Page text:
While Beinart is entitled to his political views and theories, and highly adept at promoting them, one wonders if it is a wise for a public university like CUNY to finance Political Science faculty so lavishly in exchange for less than a day a week of teaching. Moreover, aside from being tasteless, having New York state taxpayers underwrite Beinart’s globetrotting advocacy of the Palestinian cause and the BDS movement is also possibly illegal. Under rules promulgated by New York Governor Andrews Cuomo two years ago, it’s unlawful for State agencies and presumably their employees to participate in boycotts of Israeli enterprises, as the Arabs have done since Israel’s founding in 1948. Understanding the fuzzy line between academic freedom and state law, one wonders whether Beinart, as a State employee, is not trespassing on the wrong side.
While there does appear to be a growing domestic market for anti-Israel polemicists, with the possible exception of Beinart and a few officials from non-profits such as the Carnegie Endowment and J-street, there does not seem to an abundance of paid opportunities for CUNY students in the field. I work at one of CUNY’s community colleges and surveys show that graduates of associates programs at CUNY who do not move on to senior colleges typically have unemployment rates of between 20-40%. Thus, despite its robust appearance at the Graduate Center and some Mideast studies departments, job prospects in the anti-Israel advocacy industry seem quite limited for most CUNY graduates. Meanwhile, Beinart makes more than 5 times the average CUNY adjunct instructor carrying the same teaching load and nearly twice as much as other Associate Professors. This includes math and science instructors which CUNY is in desperate need of to support technical, vocational and science-based preparation for the real economy. It can ill afford to pay Political Science and humanities faculty at these extravagant rates, even those with star quality that appeals to the University’s outsized contingent of entrenched leftists, with their acute sense of social injustice and personal entitlement.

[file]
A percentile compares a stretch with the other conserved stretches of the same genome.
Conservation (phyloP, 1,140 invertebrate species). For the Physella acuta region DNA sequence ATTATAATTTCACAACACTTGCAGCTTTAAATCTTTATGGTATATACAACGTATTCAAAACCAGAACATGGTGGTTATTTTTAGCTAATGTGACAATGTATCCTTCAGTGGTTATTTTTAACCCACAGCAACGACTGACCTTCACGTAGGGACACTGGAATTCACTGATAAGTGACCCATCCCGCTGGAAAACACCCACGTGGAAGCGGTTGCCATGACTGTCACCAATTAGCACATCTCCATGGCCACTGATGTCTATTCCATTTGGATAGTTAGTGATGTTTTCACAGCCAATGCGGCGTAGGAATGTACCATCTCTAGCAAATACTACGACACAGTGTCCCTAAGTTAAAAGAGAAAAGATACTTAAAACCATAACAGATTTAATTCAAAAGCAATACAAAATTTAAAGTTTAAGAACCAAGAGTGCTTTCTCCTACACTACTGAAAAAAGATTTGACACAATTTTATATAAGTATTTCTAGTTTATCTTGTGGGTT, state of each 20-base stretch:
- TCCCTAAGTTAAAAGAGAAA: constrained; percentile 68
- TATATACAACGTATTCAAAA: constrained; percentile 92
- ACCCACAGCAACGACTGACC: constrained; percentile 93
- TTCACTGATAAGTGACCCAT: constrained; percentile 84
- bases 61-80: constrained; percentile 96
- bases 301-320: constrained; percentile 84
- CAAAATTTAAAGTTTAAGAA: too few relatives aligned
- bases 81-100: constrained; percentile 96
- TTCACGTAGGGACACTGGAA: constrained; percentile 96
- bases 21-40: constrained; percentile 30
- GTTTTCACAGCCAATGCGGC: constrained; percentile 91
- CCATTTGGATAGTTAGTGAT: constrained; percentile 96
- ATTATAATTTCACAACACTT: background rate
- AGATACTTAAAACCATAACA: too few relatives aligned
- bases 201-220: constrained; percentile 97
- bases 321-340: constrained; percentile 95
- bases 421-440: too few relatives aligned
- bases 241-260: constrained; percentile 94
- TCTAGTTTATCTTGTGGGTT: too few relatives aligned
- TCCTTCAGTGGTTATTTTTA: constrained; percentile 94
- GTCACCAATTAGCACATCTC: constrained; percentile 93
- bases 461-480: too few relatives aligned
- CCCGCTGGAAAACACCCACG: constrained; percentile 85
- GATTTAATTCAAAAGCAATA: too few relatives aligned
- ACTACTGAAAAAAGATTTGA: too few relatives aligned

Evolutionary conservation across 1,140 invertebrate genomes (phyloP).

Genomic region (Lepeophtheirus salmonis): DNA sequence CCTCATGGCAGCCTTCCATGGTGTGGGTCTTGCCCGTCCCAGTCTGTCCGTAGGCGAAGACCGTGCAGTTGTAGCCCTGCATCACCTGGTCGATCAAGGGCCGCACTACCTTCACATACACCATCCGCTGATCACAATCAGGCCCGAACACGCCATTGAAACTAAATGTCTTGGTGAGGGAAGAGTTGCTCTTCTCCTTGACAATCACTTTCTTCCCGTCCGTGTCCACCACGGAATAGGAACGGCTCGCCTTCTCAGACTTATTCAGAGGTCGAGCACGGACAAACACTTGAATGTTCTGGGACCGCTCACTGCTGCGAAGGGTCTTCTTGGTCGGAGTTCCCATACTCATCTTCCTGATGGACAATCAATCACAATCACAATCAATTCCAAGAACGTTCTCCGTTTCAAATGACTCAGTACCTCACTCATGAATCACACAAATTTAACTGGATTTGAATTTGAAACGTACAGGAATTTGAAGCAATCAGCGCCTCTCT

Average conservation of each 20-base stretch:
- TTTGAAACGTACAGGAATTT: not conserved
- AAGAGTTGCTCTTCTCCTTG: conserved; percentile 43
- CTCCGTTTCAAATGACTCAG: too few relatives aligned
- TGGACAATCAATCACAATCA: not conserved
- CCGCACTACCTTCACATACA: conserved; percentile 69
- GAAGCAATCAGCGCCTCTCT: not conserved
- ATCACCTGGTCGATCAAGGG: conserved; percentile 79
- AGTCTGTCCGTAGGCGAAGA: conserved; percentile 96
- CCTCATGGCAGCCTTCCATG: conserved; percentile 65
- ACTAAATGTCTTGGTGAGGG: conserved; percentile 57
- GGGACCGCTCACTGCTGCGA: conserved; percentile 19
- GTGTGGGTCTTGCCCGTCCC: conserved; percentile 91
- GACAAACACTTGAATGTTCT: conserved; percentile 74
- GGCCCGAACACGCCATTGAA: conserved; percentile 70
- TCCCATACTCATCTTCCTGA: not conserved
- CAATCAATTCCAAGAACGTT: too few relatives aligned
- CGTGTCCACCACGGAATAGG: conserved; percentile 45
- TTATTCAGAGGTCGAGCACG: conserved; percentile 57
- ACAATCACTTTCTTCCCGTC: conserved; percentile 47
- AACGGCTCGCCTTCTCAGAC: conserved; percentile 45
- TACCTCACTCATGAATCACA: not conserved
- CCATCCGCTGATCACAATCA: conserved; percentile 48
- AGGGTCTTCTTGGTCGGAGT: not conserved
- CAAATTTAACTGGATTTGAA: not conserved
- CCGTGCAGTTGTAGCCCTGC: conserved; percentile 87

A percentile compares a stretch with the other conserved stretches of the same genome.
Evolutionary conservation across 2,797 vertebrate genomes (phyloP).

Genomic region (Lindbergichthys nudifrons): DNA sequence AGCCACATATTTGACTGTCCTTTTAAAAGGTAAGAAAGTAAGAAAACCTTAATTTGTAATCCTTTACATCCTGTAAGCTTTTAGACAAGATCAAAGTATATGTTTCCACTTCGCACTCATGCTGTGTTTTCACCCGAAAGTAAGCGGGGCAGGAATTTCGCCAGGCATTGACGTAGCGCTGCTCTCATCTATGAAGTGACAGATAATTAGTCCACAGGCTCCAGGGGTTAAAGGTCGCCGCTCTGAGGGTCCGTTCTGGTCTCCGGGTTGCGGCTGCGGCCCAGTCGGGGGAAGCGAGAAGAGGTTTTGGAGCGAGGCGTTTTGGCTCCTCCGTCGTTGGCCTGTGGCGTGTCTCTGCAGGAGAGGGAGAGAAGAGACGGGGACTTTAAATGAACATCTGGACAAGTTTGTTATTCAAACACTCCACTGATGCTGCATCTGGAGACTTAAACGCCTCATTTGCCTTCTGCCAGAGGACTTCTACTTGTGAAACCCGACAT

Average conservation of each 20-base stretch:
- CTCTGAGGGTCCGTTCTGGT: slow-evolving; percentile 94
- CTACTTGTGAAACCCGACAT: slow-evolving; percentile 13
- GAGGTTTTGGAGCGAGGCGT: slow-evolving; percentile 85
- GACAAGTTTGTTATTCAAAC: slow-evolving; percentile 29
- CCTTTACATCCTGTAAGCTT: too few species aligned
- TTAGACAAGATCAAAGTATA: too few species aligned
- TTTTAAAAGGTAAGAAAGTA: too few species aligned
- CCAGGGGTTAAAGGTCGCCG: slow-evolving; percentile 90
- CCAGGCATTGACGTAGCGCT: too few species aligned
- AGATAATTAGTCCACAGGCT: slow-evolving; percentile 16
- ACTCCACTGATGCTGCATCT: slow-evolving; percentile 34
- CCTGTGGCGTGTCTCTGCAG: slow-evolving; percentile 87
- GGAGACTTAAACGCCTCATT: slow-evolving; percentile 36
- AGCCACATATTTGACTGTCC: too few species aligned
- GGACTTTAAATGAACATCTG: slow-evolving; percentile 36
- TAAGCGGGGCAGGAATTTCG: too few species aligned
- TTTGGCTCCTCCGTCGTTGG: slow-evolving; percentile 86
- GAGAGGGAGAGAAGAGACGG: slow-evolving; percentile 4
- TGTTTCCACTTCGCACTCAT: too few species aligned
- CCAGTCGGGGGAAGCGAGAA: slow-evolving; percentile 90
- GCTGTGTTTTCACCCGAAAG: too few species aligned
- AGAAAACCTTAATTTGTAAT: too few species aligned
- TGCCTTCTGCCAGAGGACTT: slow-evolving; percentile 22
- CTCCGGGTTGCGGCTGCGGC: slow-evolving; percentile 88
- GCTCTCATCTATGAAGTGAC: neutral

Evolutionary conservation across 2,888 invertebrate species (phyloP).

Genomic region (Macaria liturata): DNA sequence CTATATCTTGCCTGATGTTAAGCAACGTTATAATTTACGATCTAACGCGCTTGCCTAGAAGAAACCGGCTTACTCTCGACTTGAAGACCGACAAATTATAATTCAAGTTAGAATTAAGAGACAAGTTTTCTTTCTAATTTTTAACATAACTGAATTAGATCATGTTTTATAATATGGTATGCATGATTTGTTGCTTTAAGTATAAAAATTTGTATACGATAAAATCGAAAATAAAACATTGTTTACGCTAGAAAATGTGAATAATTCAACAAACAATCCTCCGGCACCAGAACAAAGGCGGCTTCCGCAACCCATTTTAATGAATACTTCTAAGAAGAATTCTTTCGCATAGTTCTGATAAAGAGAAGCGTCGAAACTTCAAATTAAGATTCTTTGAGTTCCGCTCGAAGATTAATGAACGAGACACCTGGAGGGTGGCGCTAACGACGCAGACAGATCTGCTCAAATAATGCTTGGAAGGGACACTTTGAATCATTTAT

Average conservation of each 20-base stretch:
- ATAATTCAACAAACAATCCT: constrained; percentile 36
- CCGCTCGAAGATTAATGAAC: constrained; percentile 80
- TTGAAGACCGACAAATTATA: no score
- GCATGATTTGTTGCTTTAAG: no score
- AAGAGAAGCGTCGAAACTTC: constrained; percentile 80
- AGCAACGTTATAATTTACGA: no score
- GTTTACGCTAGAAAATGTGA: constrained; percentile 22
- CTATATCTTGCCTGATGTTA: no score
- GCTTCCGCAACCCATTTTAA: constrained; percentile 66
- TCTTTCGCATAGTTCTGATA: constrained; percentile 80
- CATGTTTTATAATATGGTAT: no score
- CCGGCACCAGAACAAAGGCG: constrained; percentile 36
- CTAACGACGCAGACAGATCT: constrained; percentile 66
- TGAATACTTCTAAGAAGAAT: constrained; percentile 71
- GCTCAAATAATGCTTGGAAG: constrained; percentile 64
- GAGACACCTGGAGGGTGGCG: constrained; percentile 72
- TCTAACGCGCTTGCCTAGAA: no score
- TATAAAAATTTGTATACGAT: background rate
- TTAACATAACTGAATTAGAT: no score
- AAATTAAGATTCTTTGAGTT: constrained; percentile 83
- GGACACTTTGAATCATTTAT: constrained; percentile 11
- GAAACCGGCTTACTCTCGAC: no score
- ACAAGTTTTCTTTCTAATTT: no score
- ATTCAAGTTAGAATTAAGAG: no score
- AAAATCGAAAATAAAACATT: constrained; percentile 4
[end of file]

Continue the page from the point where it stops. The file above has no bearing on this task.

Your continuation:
Indeed, while providing an honest, even critical view of Israeli political policies, Professor Beinart might consider introducing a more balanced picture of Israeli life to his classroom, such as its entrepreneurial spirit and technological savvy. This might be difficult, however, given the brief amount of time he actually spends there. He might also bother to mention how Israeli tech companies are actively seeking out business partners among their allegedly persecuted counterparts in the West Bank and how the BDS movement he supports is trying to block them. Or how Israelis Universities like Technicon are invested in New York to promote software incubators and jobs here while he is giving paid speeches at upscale West Coast synagogues promoting BDS.
Perhaps if he spent as much time on campus trying to understand the lives and prospects of CUNY students as he does on the Palestinians, he might be disappointed to learn that ‘occupation’ here generally refers to one’s chosen profession or what students are preparing for. Despite popular accounts to the contrary in the news media in recent years, the situation in the Mideast does not rank high up in the list of concerns of the vast majority of CUNY students. Beinart’s preoccupations with them are therefore not for local consumption. Thus, the question remains whether he is entitled to such generous export subsidies from the State of New York, when his BDS advocacy is in conflict with State law.